Despite the irritating ring of the cell phone during Chinese New Year, the trend has been ever more popular with the number of text messages increasing at least 50 percent every year, and this year, according to The Northeast News Net, 85 percent. So, although many may be looking to watch this year’s skit by Zhao Benshan, it’s more likely they’ll be spending that time sending text messages to everyone they know, thus furthering their own holiday anguish.


Anonymous said...

The author's feeling toward the text messages seems like a cliche to describe the propensity among people to complain of nuances that are not part of their own cultural experience; then use that tribulation to characterize their own feelings as a shared reponse among people that are part of the local culture.

Christopher Heselton said...

I agree that in many cases this is a legitimate criticism. It is difficult for one outside a cultural experience to interpret cultural phenomenon, and may often take their opinions of the cultural phenomenon as an interpretation of it. However, in this case, it was not my opinion I was reflecting upon, but the opinions of several friends, acquaintances, and few news articles I found in Chinese media over the years. I, personally, think it is quite fun, I participate in it, and read most messages I recieved.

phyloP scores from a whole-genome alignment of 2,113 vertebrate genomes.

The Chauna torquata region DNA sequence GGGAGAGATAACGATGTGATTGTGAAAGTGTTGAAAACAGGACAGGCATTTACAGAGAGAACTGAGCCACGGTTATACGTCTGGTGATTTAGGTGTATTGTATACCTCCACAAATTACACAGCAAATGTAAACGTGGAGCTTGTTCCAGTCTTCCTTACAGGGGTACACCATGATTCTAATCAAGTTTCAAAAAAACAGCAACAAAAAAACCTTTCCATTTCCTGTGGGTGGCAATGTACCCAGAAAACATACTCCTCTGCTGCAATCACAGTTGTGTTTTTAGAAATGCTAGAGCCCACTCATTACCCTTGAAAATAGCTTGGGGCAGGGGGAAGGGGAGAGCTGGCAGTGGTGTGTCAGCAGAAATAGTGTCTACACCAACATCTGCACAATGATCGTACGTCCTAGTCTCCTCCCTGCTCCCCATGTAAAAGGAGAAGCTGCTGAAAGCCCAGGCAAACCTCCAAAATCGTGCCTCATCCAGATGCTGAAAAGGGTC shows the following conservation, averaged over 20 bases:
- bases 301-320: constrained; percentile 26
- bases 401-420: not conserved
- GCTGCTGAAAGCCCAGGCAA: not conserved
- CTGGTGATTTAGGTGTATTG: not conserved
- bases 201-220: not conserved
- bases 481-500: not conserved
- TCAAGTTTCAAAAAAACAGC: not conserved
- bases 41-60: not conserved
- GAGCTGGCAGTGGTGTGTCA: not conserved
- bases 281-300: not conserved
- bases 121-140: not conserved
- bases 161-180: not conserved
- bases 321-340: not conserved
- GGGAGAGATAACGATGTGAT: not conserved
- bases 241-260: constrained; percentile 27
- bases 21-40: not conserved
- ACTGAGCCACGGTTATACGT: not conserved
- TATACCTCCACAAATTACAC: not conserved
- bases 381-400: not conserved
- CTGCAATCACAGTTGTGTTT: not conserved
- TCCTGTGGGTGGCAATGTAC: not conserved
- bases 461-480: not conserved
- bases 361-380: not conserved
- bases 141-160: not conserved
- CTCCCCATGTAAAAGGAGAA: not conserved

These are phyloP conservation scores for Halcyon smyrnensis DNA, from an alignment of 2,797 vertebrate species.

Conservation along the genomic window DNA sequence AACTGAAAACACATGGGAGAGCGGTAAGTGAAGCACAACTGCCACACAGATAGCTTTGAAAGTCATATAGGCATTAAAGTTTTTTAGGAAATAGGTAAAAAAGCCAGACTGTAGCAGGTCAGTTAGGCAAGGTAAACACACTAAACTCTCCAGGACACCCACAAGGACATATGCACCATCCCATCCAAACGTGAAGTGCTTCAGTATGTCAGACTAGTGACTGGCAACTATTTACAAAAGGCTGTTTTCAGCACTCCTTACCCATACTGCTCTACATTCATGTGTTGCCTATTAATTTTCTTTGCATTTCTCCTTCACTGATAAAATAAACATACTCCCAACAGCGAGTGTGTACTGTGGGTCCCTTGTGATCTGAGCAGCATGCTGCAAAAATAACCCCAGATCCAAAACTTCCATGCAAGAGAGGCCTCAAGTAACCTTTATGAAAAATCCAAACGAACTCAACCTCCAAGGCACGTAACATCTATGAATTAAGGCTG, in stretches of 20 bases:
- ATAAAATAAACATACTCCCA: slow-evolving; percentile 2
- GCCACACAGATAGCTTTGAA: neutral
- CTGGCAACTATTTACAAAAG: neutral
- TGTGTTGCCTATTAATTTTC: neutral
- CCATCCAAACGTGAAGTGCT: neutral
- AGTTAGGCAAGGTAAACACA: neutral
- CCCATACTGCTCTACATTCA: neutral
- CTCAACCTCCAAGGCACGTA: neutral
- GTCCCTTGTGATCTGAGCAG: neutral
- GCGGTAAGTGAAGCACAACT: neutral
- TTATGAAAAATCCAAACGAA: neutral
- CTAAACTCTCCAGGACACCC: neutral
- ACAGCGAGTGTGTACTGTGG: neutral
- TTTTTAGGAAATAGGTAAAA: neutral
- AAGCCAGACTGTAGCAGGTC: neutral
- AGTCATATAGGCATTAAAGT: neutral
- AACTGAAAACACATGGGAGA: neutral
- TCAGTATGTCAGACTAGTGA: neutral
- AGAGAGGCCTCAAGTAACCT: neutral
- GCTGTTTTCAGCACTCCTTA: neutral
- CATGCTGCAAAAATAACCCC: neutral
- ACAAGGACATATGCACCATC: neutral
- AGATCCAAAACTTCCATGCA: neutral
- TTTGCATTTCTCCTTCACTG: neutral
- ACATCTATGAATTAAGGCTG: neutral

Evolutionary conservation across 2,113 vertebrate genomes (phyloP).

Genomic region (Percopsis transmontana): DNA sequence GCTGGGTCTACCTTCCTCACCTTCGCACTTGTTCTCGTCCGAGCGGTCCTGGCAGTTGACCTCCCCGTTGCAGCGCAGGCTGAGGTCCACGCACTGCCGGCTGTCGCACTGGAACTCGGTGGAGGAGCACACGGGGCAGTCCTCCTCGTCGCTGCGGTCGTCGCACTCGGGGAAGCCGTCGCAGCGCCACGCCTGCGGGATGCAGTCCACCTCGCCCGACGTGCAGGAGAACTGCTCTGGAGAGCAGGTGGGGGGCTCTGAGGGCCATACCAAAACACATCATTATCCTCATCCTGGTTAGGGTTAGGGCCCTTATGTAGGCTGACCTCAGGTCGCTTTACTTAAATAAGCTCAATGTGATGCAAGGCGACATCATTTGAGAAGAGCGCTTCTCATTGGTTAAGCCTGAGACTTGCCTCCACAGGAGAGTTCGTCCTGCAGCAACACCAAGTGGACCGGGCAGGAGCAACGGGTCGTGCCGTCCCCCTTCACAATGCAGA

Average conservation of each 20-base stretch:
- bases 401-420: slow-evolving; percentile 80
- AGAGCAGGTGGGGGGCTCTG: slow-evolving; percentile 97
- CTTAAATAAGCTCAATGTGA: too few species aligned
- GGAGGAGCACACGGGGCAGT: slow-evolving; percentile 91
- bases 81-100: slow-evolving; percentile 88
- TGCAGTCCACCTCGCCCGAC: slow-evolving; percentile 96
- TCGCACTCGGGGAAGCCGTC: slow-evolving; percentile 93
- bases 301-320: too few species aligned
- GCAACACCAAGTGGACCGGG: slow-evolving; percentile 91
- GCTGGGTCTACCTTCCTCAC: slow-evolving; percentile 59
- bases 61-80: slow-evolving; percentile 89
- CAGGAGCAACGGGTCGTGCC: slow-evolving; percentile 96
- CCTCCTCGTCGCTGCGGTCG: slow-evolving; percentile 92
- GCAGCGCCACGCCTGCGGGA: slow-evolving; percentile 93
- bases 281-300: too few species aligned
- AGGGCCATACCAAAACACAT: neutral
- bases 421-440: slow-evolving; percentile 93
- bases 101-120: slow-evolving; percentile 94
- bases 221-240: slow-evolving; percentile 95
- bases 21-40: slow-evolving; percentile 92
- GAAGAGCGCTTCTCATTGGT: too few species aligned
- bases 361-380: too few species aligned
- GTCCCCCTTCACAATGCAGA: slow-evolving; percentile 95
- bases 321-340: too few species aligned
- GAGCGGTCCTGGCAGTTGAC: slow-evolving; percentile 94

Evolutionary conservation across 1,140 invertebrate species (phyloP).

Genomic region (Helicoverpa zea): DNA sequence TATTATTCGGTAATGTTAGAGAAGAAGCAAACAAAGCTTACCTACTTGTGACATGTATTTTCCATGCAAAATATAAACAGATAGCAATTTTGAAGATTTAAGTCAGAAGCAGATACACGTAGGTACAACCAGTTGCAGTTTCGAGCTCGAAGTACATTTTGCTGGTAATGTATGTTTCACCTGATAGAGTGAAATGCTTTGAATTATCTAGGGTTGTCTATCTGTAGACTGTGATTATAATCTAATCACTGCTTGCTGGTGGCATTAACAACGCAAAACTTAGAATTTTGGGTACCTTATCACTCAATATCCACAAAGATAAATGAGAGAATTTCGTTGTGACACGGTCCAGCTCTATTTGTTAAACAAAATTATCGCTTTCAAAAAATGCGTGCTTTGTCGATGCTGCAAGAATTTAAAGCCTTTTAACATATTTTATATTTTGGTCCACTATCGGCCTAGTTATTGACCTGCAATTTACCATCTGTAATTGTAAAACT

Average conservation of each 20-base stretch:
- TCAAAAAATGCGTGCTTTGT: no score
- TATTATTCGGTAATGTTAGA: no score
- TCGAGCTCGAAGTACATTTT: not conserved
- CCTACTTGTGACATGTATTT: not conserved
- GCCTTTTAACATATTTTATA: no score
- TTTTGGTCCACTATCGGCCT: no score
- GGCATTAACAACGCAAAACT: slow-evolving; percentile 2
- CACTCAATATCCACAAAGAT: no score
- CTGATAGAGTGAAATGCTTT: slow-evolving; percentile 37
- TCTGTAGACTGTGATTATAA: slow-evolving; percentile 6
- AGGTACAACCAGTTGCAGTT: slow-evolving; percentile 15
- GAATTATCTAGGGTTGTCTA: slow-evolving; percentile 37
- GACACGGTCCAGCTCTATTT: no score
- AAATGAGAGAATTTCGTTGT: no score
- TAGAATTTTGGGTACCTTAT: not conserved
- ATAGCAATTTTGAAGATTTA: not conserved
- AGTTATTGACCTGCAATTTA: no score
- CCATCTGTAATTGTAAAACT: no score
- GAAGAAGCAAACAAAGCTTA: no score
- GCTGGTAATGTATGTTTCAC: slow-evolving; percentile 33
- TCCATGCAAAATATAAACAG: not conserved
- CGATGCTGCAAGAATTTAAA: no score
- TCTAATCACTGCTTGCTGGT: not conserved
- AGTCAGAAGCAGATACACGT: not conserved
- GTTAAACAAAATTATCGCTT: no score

I also think that just because one is outside the cultural experience does not mean their opinion is any less valuable. For one, it can provide a different perspective than one who is committed to a subjective view point. Secondly, many can learn the cultural significance of certain practices even without being originally of that culture. After all, we are all humans, and therefore, can find similar meanings in certain cultural symbols and practices. Of course, their interpretation will differ, but then again, within a culture interpretations can also differ. If we reject the interpretation just because one is an "outsider," then I suppose we should also reject nearly everything ever written by anthropologist.